which the user's credentials are passed to a remote computer to be
authenticated, is designed for commands that require authentication on more
than one resource, such as accessing a remote network share. This mechanism
increases the security risk of the remote operation. If the remote computer
is compromised, the credentials that are passed to it can be used to control
the network session.
Specifies the authentication level for the connections to
the target computers. The default value is Default.
Valid values are:
Unchanged: The authentication level is the same as the previous
Default: Windows Authentication.
None: No COM authentication.
Connect: Connect-level COM authentication.
Call: Call-level COM authentication.
Packet: Packet-level COM authentication.
PacketIntegrity: Packet Integrity-level COM authentication.
PacketPrivacy: Packet Privacy-level COM authentication.
Specifies the digital public key certificate (X509) of a user account that
has permission to perform this action. Enter the certificate thumbprint of
Certificates are used in client certificate-based authentication. They can
only be mapped to local user accounts; they do not work with domain
To get a certificate, use the Get-Item
Get-ChildItem (http://go.microsoft.com/fwlink/?LinkID=113308) cmdlets
in the Windows PowerShell Cert: drive.
Specifies the list of computers that are the target nodes of the workflow.
Commands or activities in a workflow are run on the computers that are
specified by using this parameter. The default is the local computer.
Type the NETBIOS name, IP address, or fully-qualified domain name of one or
more computers in a comma-separated list. To specify the local computer,
type the computer name, "localhost", or a dot (.).
To include the local computer in the value of the PSComputerName parameter,
open Windows PowerShell with the "Run as administrator" option.
If this parameter is omitted from the command, or it value is $null or an
empty string, the workflow target is the local computer and Windows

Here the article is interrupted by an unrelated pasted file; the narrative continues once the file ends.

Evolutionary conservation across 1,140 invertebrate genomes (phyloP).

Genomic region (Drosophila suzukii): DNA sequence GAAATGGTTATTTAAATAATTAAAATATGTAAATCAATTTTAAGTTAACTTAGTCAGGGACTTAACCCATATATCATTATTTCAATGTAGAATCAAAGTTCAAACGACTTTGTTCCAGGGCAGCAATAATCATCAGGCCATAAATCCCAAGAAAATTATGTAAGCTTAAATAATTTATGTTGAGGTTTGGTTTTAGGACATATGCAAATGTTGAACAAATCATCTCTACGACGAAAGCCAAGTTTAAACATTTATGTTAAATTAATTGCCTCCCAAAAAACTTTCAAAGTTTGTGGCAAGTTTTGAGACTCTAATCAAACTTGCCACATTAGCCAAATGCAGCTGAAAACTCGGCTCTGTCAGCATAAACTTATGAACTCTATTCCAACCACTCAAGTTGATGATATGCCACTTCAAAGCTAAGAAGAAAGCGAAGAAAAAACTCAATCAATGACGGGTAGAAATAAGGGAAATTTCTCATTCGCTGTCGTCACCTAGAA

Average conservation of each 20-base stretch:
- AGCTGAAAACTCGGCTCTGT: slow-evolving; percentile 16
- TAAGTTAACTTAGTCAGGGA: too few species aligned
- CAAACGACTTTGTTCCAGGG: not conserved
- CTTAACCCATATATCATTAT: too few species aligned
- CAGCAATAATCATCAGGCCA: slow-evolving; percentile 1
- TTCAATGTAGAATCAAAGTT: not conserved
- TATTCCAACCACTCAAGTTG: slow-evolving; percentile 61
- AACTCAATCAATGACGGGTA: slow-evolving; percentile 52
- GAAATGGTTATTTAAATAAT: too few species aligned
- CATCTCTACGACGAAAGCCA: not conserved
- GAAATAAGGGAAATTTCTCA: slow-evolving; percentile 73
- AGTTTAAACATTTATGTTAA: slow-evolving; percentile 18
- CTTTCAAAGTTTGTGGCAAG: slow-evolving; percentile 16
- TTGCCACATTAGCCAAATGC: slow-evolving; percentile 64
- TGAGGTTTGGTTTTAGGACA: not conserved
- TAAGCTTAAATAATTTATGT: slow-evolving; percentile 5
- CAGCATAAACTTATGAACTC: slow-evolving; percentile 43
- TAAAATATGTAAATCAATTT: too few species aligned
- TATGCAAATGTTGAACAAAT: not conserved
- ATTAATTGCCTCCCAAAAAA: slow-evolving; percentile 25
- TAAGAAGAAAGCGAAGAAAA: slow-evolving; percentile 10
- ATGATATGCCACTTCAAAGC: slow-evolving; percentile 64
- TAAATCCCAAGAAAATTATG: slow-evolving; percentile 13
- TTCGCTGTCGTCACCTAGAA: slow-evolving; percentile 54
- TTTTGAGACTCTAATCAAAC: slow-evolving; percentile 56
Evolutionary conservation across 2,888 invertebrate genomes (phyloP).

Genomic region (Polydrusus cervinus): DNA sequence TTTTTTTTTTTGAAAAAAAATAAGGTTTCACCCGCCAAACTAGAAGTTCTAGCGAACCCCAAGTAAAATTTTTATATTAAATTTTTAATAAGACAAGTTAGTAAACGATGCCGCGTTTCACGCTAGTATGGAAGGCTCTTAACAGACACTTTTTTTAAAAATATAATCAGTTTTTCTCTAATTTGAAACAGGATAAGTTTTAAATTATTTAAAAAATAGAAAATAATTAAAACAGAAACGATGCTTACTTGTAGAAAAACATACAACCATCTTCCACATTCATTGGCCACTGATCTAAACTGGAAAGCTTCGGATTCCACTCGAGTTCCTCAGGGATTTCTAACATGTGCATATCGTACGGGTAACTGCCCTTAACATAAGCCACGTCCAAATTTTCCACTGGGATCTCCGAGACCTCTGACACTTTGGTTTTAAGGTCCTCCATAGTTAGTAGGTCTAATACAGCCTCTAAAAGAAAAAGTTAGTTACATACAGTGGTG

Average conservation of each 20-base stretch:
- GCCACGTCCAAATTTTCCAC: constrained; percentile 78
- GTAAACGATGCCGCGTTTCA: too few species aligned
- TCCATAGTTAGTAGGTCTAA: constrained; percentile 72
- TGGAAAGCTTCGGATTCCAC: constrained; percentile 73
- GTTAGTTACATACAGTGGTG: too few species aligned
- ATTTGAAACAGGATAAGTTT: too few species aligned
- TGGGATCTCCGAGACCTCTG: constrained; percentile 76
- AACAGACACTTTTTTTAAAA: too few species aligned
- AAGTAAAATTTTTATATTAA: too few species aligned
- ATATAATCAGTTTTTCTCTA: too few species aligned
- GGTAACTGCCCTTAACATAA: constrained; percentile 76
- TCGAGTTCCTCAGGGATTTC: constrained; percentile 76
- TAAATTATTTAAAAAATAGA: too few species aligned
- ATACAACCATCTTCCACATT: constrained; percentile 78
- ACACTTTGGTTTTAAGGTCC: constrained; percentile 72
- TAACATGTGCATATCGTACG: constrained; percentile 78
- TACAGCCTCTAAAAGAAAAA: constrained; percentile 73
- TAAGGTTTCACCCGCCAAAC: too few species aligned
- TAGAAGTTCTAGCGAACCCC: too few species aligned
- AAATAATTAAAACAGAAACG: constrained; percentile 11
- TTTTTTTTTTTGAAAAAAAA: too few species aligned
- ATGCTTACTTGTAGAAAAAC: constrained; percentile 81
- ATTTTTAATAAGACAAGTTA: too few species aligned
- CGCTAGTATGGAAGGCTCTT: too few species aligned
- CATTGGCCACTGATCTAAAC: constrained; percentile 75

PowerShell remoting is not used to run the command.
To use an IP address in the value of the ComputerName parameter, the
command must include the PSCredential parameter. Also, the computer must be
configured for HTTPS transport or the IP address of the remote computer
must be included in the WinRM TrustedHosts list on the local computer. For
instructions for adding a computer name to the TrustedHosts list, see "How
to Add a Computer to the Trusted Host List" in about_Remote_Troubleshooting
Specifies the session configurations that are used to configure sessions on
the target computers. Enter a session configuration on the target computers
(not the workflow server computer). The default is
Specifies the maximum number of attempts to connect to each target computer
if the first connection attempt fails. Enter a number between 1 and
4,294,967,295 (UInt.MaxValue). The default value, zero (0), represents no
Specifies the delay between connection retry attempts in seconds. The
default value is zero (0). This parameter is valid only when the value of
PSConnectionRetryCount is at least 1.
Specifies a Uniform Resource Identifier (URI) that defines the connection
endpoint for the workflow on the target computer. The URI must be fully
The format of this string is as follows:
The default value is http://localhost:5985/WSMAN.
If you do not specify a PSConnectionURI, you can use the PSUseSSL,
PSComputerName, PSPort, and PSApplicationName parameters to specify the
Valid values for the Transport segment of the URI are HTTP and HTTPS. If
you specify a connection URI with a Transport segment, but do not specify a
port, the session is created with standards ports: 80 for HTTP and 443 for
HTTPS. To use the default ports for Windows PowerShell remoting, specify
port 5985 for HTTP or 5986 for HTTPS.
Specifies a user account that has permission to run a workflow on the
target computer. The default is the current user. This parameter is valid
only when the PSComputerName parameter is included in the command.
Type a user name, such as "User01" or "Domain01\User01", or enter a